ABSTRACT: INTRODUCTION: Tonsillectomy has become one of the most commonly performed surgical procedures in the pediatric-aged patient. Many of these children are diagnosed with obstructive sleep apnea (OSA). Although polysomnography is considered the gold standard, many practioners rely on the clinical examination and parental history. Nationwide Children's Hospital recently instituted pediatric adenotonsillectomy guidelines for hospital admission to help determine which patients should be done in main hospital OR vs. outpatient surgery facility. The main goal was to decrease unanticipated admissions. The secondary goal was to determine areas for practice improvement. METHODS: Using databases for the hospital, operating room, and otolaryngology, all cases with CPT codes 42820, 42830, 42825, 42826, and 42821 were evaluated from October 2009 to August 2012 in the main operating room and 2 outpatient surgery centers. Data for each unanticipated admission were reviewed to determine whether the criteria were met according to the developed guidelines. Fisher's exact test was applied to the unplanned admission rate before and after the institution of the guidelines. Non-paired t-test and a Fisher's exact test were used for comparison of the demographic data between the two groups. RESULTS: Following the institution of the pediatric adenotonsillectomy guidelines, the number of unanticipated admissions decreased from an absolute number of 88 to 43. This represents a decrease from 2.38% to 1.44% (p=0.008). Forty-two percent of the unanticipated admissions prior to establishing guidelines were in patients who would have met criteria for admission based on the guidelines. This decreased to 30% after establishing the guidelines. CONCLUSION: We found that the institution of pediatric adenotonsillectomy guidelines for patients undergoing adenotonsillectomy significantly decreased the rate of unanticipated admission. However, there was still a significant percentage (30%) of unanticipated admissions due to non-compliance with the guidelines demonstrating the need for ongoing practice improvement.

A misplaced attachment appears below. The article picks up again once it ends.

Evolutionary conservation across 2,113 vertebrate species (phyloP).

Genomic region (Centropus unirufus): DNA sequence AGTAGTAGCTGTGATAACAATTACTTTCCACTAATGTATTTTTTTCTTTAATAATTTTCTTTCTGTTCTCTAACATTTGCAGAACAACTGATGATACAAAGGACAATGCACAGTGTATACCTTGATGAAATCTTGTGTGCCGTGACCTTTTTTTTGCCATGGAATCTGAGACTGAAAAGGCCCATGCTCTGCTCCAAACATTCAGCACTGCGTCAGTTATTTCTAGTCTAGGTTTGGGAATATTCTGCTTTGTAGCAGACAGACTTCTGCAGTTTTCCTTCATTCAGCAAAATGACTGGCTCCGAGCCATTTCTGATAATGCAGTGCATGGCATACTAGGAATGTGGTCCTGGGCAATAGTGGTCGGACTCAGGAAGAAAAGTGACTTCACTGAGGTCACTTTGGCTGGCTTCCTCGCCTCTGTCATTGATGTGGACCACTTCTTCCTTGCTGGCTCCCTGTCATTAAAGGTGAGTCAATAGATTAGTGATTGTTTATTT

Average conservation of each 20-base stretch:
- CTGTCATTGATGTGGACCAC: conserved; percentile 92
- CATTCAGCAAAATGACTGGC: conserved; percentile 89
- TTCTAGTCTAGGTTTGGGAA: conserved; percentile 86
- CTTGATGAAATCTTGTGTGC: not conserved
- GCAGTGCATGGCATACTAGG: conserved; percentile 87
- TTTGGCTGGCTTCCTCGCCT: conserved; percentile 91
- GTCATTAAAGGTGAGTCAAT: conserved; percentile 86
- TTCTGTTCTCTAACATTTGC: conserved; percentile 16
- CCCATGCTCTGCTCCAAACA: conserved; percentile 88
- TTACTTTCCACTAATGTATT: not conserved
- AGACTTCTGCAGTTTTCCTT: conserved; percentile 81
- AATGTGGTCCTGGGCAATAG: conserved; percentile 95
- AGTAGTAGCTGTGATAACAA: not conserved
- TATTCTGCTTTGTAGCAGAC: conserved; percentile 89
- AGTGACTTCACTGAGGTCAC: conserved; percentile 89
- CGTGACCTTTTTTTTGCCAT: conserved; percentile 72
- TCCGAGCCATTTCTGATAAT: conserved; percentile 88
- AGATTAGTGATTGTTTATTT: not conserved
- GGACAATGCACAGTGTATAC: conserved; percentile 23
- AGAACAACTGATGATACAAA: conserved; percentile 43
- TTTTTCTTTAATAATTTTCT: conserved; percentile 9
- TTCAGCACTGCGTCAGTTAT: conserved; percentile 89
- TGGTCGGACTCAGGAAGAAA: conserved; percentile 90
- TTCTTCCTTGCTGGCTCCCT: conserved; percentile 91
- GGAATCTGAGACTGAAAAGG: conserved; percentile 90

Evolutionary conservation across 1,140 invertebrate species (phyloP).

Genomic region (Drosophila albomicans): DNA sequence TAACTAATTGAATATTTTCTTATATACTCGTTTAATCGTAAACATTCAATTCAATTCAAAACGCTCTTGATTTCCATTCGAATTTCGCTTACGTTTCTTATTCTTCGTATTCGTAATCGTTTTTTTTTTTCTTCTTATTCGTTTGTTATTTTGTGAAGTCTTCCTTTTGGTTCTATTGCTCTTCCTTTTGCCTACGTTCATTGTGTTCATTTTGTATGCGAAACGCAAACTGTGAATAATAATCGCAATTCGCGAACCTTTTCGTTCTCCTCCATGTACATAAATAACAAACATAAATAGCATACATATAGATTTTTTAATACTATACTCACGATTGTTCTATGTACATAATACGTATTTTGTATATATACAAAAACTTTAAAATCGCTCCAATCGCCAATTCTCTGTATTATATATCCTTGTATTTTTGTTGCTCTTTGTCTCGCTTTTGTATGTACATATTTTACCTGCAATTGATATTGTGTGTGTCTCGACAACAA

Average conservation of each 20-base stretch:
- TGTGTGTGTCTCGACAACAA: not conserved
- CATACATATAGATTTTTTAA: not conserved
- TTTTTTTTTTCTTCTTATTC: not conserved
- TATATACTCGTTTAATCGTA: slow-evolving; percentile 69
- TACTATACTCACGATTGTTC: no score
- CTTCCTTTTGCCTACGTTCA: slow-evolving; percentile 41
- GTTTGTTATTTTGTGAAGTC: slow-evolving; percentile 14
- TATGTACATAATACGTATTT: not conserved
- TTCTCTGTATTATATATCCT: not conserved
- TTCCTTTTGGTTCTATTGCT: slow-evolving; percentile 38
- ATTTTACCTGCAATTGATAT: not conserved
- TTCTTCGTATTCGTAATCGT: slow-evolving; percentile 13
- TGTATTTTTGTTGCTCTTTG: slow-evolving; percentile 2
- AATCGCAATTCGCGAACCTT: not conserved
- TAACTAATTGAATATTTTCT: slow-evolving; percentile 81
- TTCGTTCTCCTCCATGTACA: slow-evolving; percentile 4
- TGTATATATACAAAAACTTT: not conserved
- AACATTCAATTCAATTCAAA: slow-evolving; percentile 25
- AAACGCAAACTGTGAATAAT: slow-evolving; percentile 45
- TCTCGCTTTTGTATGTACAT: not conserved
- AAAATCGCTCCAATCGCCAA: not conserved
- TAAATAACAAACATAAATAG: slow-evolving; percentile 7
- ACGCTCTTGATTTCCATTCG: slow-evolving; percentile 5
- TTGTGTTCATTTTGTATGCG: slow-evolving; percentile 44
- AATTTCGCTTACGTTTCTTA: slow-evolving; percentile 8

11 Guideline [Introduction to 2011 American clinical practice guideline: polysomnography for sleep disordered breathing prior to tonsillectomy in children]. 2013

Qiu, Shu-yao / Liu, Da-bo. · · Email: daboliu@126.com. ·Zhonghua Er Bi Yan Hou Tou Jing Wai Ke Za Zhi · Pubmed #24406195.

ABSTRACT: -- No abstract --

12 Guideline Clinical guidelines for oral appliance therapy in the treatment of snoring and obstructive sleep apnoea. 2013

Ngiam, J / Balasubramaniam, R / Darendeliler, M A / Cheng, A T / Waters, K / Sullivan, C E. ·Department of Respiratory and Sleep Medicine, Royal North Shore Hospital, Sydney, New South Wales; Faculty of Medicine, The University of Sydney, New South Wales. · ·Aust Dent J · Pubmed #24320895.